Bacolod, Iloilo as ‘growth pole’ pushed

NATIONAL scientist Dr. Raul Fabella is advocating in making the twin cities – Bacolod and Iloilo – in Western Visayas (WV) as “growth pole” to attract more investors to the region.

He was in Bacolod City Wednesday, April 11, for the Regional Scientific Meeting in the Visayas held at L’Fisher Hotel.

He believes the tandem will lower power cost and increase power supply, citing the initiatives by sugar mills in those areas that now engage in biomass power generation.

“Bacolod and Iloilo tandem is fantastic and luckily enough, these two cities will have a lower power cost in the future because of the investments that will have come in these areas,” he said.

At the moment, Central Negros Electric Cooperative (Ceneco) still buys power from Kepco in Cebu.

“But in the future, it will reverse, Kepco will have to serve Cebu as it also grows rapidly and it will have to buy electricity from Negros, that is why I am very interested in that submarine cable. In the future, Negros will no longer be known as the sugar bowl and sugar barons, Negros will be known as a source of power and electricity. Plus all the manufacturing that may come with cheap power in WV,” Fabella said.

“As we are a surplus economy now, this means that the future is almost here. We only need to improve the submarine cables. Ceneco is still bound for its 25-year contract with Kepco. But once it expires, it might be the case that new contracts will be local and no longer come from Kepco. It can even come from Iloilo as it is putting up coal plants. The Western Visayas will become self-sufficient in power but also an exporting region in power,” he said.

Negros will soon become a biomass generation center of the country with its co-generation efforts initiated by milling companies in the province, he added.

He said Victorias Milling Company, Southern Negros Development Corporation in Kabankalan City and Azucarera de La Carlota are engaging in biomass power with an overall power production of between 200 to 350 megawatts of power.

“We have few biomass co-generation projects that are already producing electricity but we don't have enough engineers,” Fabella said.

The province also has a tremendous solar power supply and so with Iloilo, he said, adding the deficit of power in is Manila. “They have red and yellow alerts in their power capacity.”

Fabella said that if the submarine cables are adequate, they will sell their power to Metro Manila and those yellow and red alerts will become less frequent.

He said that if they also connect it with Mindanao, which already has submarine cable, they will be able to sell it to Mindanao and the people can sell to Metro Manila

“Prices and supply will stabilize. Prices will actually go down because there is a bigger market and deficits in certain regions will be answered by surpluses in other regions,” he said.

The problem is that the submarine cable between Leyte, Cebu, and Negros is very limited and the solar power suffers from rationing of the highway.

“Our advocacy as Negrenses is really to upgrade the submarine cables,” Fabella said.

He explained: “The nice thing about being a power surplus economy is that power is readily available. This will attract a lot of investors especially those manufacturing industries.”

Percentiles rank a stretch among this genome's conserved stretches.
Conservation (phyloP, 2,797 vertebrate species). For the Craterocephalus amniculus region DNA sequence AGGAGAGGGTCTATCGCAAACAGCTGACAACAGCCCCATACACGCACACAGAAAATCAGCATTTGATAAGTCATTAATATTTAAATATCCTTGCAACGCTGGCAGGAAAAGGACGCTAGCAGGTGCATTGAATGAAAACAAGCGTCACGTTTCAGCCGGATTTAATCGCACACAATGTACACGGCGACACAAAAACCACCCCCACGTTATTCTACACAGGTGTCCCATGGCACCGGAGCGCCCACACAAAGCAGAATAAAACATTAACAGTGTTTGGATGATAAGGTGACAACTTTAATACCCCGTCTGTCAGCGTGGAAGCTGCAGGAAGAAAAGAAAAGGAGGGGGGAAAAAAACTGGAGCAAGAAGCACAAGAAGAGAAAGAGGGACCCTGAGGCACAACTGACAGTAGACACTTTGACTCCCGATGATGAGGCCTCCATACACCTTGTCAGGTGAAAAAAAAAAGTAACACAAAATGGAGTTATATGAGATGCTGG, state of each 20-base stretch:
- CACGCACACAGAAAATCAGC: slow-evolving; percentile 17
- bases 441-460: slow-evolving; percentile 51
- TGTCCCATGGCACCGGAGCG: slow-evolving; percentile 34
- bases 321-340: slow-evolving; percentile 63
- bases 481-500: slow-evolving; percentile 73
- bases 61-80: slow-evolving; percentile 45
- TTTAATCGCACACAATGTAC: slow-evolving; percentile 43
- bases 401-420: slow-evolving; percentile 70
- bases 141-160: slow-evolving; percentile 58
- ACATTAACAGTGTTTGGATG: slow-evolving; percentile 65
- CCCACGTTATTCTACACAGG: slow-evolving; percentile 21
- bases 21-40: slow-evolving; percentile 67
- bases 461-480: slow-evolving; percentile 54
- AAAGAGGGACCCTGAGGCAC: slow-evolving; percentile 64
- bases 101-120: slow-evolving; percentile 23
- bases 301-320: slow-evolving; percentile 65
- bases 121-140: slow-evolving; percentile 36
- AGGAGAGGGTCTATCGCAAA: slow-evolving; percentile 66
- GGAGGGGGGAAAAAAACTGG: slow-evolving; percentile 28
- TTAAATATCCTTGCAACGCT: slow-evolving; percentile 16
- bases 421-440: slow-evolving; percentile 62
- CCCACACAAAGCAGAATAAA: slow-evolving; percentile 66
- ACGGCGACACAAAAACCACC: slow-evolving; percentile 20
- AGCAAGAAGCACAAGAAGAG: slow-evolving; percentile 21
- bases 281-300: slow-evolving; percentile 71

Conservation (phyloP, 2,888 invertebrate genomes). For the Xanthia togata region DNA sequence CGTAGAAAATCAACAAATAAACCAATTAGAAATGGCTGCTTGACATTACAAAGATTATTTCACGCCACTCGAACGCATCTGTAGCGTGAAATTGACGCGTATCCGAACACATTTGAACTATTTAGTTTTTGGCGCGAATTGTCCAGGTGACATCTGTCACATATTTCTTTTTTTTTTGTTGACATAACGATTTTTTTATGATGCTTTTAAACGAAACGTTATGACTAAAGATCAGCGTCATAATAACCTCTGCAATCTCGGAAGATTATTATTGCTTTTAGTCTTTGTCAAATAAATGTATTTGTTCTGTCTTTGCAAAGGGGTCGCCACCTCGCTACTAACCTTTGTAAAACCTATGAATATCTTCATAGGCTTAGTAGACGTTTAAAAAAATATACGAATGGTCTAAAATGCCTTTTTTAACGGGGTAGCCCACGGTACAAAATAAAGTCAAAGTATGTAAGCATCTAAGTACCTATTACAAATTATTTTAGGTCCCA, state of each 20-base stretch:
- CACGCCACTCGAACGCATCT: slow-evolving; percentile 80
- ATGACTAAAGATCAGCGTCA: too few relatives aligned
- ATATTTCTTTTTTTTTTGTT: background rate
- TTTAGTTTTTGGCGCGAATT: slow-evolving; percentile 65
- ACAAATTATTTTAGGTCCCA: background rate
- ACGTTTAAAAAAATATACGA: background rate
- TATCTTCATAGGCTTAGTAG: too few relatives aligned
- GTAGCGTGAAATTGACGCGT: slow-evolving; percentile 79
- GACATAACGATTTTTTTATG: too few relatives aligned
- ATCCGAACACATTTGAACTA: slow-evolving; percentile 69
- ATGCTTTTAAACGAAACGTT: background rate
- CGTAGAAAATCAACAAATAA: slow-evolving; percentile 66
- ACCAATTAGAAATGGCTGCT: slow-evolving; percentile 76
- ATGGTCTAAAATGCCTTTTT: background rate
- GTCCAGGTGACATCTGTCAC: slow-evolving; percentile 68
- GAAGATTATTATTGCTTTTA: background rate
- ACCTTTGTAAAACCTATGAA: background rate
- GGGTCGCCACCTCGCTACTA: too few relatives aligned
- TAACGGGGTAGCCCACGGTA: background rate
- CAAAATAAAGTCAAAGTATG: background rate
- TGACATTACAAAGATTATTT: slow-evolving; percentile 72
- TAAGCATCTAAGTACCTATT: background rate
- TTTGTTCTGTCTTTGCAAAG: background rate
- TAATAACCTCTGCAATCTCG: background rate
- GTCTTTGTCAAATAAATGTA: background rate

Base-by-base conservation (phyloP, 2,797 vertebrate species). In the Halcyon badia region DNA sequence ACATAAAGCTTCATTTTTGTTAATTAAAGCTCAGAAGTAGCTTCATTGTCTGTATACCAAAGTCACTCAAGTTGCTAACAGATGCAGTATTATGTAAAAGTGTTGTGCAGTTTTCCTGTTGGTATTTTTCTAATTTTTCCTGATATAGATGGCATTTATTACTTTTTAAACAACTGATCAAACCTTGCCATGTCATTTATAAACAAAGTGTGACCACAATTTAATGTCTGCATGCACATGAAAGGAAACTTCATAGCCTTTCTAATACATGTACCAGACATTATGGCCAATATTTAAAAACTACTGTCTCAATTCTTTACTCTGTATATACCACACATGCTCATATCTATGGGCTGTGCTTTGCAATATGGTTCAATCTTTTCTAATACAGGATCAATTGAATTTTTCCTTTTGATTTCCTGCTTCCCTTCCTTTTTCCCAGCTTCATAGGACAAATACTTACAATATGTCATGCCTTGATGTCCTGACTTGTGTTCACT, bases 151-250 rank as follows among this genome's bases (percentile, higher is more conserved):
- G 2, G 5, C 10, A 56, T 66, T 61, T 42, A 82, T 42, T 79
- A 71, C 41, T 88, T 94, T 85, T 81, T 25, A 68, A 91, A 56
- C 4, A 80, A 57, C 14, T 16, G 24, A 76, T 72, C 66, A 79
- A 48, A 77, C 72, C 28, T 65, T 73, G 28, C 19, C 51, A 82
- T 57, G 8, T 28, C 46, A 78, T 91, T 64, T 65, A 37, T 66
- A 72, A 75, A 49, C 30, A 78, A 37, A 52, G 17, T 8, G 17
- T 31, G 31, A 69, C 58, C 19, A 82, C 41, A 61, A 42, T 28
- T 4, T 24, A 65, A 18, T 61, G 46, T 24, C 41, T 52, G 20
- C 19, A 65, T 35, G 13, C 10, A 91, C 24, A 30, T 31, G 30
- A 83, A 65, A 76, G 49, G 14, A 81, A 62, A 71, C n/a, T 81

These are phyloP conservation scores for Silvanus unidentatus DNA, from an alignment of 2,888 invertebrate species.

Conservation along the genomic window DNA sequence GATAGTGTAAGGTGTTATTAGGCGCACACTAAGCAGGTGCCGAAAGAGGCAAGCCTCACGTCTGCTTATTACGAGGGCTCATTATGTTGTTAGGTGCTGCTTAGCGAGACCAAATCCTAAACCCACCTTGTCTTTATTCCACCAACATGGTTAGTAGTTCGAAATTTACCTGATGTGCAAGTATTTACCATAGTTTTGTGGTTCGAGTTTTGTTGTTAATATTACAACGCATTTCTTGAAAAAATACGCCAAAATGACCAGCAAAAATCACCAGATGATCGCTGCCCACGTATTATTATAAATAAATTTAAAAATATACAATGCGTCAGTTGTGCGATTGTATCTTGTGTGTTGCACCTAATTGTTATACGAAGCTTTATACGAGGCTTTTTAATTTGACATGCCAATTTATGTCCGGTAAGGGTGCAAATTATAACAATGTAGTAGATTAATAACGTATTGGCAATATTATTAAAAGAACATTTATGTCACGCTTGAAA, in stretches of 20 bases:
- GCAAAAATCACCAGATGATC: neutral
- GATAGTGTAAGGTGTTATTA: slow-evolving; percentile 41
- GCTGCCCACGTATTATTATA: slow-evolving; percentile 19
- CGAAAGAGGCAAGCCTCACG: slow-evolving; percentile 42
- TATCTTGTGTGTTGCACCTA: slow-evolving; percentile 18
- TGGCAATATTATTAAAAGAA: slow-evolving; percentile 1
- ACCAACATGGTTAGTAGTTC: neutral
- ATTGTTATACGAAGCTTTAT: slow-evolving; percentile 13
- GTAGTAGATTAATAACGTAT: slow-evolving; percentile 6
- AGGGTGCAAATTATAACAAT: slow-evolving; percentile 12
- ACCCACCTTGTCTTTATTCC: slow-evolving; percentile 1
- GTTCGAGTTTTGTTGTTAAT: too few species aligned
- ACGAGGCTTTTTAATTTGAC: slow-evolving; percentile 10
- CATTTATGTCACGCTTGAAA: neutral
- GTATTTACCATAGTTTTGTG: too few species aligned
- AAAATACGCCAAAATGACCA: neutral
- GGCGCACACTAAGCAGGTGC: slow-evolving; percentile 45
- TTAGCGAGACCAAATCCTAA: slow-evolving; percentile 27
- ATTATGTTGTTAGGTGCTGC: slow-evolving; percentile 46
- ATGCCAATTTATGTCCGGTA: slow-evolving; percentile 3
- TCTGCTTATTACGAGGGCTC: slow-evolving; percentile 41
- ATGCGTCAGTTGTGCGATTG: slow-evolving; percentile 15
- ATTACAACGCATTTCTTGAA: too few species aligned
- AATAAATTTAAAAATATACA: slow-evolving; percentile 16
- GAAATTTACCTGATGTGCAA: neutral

He added that the growth of manufacturing is heavily and positively affected by lower power cost.

He pushed for Iloilo and Bacolod, or twin West Visayan city, as a growth pole.

“If there is tremendous growth here, it will counter the attraction of the National Capital Region (NCR) in Metro Manila. Instead of going to Manila, investors will come to this growth pole which will provide jobs and the cost of power will be lower,” said Fabella, who is among the 13 national scientists in the country.

Academician Jaime Montoya, chairman of the Health and Sciences Division of National Academy of Science and Technology Philippines, said that national scientists are considered as the country’s natural treasures.

“We cannot actually say that there will be no young person to become national scientists but the value and the contribution that they make to the Philippines is actually tested through time,” Montoya said.

“You cannot have a significant impact if you are relatively young. But it does not mean that the young people are not involved. In fact, some of the academicians, which are the second level, may become national scientists in the future given the test of time and their contributions that they do as they impact on different fields and sectors in the Philippines, Montoya said.

“A number of academicians are young. We have the outstanding young scientists group,” he added.

Dost-Western Visayas director Rowen Gelonga said there are more people who push through careers in science and technology.

“We need to continually support the Human Resource Department in the Science and Technology. The Unesco ballpark figure has that in order for a country to attain and sustain economic development, we need 380 scientists and researchers for a middle population,” Gelonga said.

Gelonga added that the figures provided by the Science Education Institute, which is another agency under Dost, are somewhere along 280 and they are trying their best to reach that figure of 380 for a middle population.

“The reason why Dost keeps on expanding its scholarship program and we are happy to announce in the country, we ranked somewhere along between number four or number five in terms of scholars,” Gelonga said.


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